Sabonis played in three games during this year’s tournament, leading his underrated Gonzaga squad to the Sweet 16. In 3 games, Sabonis averaged 19.7 PPG, 14.3 RPG, 2.7 BPG and a very effective 57 percent shooting from the field.

While this draft is very deep and full of talented/high potential big men, Sabonis is making a claim to be one of the top big men available in the draft. With a solid combine and private workouts, Sabonis can lock himself in as a lottery pick during this year’s draft.

Brice Johnson, F, North Carolina 

To be fair, Johnson was on the last “Stock Watch” as a prospect who was already rising. With the first four rounds of the tournament in the book, Johnson’s stock is rising as fast as any prospect’s outside of Buddy Hield.

Johnson has been the driving force behind North Carolina’s Final Four push. While North Carolina is a solid team all around, Johnson has far and away been their best player.

Throughout the tournament, Johnson has averaged 21 PPG, 9.8 RPG, 3.5 BPG and 63 percent shooting from the field. If Johnson can perform this well over the next one/two games, he has a chance to crack the top 10 come draft night.


Malcolm Brogdon, G, Virginia 

Brogdon was one of the biggest names coming into the tournament this year. He was widely assumed as the face of the Virginia team, after a productive season this year.

However, this potential draft pick so his stock take a serious hit after this tournament run. Outside of a 22 point outing against Butler, Brogdon averaged 11.6 PPG and 5.3 APG on 28 percent shooting from the field.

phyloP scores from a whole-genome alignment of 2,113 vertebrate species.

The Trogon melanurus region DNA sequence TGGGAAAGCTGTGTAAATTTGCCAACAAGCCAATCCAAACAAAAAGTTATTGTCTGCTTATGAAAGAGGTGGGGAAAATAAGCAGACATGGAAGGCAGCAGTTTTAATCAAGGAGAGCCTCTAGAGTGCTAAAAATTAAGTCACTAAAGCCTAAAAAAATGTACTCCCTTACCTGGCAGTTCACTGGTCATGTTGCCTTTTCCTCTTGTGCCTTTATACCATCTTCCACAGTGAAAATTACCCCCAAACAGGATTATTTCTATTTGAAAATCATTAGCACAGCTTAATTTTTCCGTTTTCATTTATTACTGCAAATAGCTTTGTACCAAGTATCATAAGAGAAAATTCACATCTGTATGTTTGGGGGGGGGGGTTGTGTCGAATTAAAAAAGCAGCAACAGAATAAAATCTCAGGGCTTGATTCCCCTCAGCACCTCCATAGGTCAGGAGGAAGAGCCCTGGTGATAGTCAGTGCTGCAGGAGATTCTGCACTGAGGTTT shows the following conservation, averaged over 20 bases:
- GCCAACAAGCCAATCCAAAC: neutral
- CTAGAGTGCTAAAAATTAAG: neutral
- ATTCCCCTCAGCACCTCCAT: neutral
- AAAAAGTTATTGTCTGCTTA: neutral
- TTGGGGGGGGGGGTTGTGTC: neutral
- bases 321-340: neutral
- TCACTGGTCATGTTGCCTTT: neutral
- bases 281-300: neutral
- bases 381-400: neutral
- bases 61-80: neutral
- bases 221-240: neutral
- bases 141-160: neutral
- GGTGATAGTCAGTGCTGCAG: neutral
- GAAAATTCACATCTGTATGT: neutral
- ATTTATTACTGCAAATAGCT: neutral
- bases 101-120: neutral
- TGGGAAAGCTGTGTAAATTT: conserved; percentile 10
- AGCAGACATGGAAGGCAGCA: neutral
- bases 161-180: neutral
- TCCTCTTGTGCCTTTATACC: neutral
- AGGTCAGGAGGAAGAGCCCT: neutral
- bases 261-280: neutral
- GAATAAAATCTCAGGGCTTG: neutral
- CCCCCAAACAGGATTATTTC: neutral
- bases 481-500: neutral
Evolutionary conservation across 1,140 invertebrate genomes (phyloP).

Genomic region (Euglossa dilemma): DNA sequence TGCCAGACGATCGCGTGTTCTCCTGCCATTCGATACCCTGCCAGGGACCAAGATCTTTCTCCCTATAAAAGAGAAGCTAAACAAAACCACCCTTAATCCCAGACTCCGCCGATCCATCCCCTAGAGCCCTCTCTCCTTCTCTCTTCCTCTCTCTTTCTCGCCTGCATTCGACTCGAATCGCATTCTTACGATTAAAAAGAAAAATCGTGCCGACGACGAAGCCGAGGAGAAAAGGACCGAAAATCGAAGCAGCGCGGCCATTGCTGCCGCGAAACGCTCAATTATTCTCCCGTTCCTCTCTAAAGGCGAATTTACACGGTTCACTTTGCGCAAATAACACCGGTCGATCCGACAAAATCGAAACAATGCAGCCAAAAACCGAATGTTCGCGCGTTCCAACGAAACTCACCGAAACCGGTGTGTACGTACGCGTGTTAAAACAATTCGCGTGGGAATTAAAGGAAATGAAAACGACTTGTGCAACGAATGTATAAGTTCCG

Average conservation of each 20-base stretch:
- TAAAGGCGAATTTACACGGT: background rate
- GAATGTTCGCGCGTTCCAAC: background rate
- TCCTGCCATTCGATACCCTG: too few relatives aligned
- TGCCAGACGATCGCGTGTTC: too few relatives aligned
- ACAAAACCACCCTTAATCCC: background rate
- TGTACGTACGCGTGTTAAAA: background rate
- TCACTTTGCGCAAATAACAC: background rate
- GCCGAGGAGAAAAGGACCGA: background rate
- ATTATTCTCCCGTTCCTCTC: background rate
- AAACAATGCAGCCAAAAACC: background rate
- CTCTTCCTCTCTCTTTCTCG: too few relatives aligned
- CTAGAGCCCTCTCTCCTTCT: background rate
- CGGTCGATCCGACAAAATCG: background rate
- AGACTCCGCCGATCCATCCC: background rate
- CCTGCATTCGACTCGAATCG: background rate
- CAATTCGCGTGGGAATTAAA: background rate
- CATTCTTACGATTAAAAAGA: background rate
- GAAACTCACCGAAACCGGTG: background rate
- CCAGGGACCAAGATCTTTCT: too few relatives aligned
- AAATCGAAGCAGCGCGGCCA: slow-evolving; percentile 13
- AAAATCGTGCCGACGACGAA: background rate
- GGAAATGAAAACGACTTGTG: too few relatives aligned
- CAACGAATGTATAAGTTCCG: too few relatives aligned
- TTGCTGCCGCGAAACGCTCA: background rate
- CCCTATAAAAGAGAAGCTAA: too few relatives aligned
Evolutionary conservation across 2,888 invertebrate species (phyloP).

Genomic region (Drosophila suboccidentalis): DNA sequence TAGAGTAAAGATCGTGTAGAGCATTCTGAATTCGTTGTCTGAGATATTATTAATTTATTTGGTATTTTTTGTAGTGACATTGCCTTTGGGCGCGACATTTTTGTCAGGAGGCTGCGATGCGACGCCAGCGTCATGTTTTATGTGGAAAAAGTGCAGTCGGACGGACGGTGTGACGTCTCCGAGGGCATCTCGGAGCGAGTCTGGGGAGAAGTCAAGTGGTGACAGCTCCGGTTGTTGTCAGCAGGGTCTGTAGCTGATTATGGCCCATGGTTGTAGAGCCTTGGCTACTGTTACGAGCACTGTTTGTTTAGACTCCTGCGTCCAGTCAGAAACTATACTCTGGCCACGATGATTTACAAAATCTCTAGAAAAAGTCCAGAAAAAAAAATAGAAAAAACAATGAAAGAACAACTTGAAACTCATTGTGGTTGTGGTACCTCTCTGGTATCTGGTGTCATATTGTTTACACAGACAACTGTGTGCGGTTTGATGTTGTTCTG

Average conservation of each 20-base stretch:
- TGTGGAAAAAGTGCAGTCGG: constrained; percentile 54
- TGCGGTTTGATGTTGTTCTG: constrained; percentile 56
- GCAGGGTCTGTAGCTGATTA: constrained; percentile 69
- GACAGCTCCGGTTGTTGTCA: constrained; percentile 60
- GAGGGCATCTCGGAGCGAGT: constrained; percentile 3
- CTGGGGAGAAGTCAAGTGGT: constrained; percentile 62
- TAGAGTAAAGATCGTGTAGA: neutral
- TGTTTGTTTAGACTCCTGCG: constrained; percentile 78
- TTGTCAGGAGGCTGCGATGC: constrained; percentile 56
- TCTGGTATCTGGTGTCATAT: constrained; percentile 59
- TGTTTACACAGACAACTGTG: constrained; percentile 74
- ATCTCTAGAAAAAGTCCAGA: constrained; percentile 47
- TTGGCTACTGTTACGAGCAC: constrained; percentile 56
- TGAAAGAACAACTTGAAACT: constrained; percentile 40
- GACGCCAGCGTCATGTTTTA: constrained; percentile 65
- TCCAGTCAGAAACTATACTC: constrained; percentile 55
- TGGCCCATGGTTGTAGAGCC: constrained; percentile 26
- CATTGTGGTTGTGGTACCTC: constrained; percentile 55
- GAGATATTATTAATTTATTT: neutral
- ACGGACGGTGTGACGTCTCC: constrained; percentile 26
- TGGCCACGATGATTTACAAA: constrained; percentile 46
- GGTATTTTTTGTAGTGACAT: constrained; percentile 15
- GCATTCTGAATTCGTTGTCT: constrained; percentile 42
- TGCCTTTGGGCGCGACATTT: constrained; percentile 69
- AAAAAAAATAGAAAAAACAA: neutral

In his final two games of the tournament, Brogdon only converted six of his 27 field goal attempts in addition to hitting only one of his eight attempts from downtown.

At this time of year, NBA talent evaluators are looking for players like Brogdon to show off on the national stage and carry their team when necessary. In this regard, Brogdon failed in a serious way. The end result was a very disappointing loss to Syracuse in the Elite Eight and a damaged draft stock heading into the NBA draft.

Nigel Hayes, F, Wisconsin

After a productive season at Wisconsin this year, Hayes had a chance to really boost his draft stock and make a big name for himself in this tournament. But that is not what ended up happening. Instead, Hayes slipped up in the national spotlight.

In three games during this year’s tournament, Hayes averaged 9.7 PPG, 6.3 RPG and 2.3 TOPG to go along with 23 percent shooting from the field and 13 percent shooting from downtown. In his final game at Wisconsin, Hayes scored 11 points while shooting 33 percent from the field and giving up six turnovers.

The last impression that Hayes left on the NBA talent evaluators was a very sour one at that. Hayes might be very eager to jump to the NBA now that his season is over. But after the way his tournament run played out, Hayes might be wise to stay another at Wisconsin and repair his stock for next year’s draft.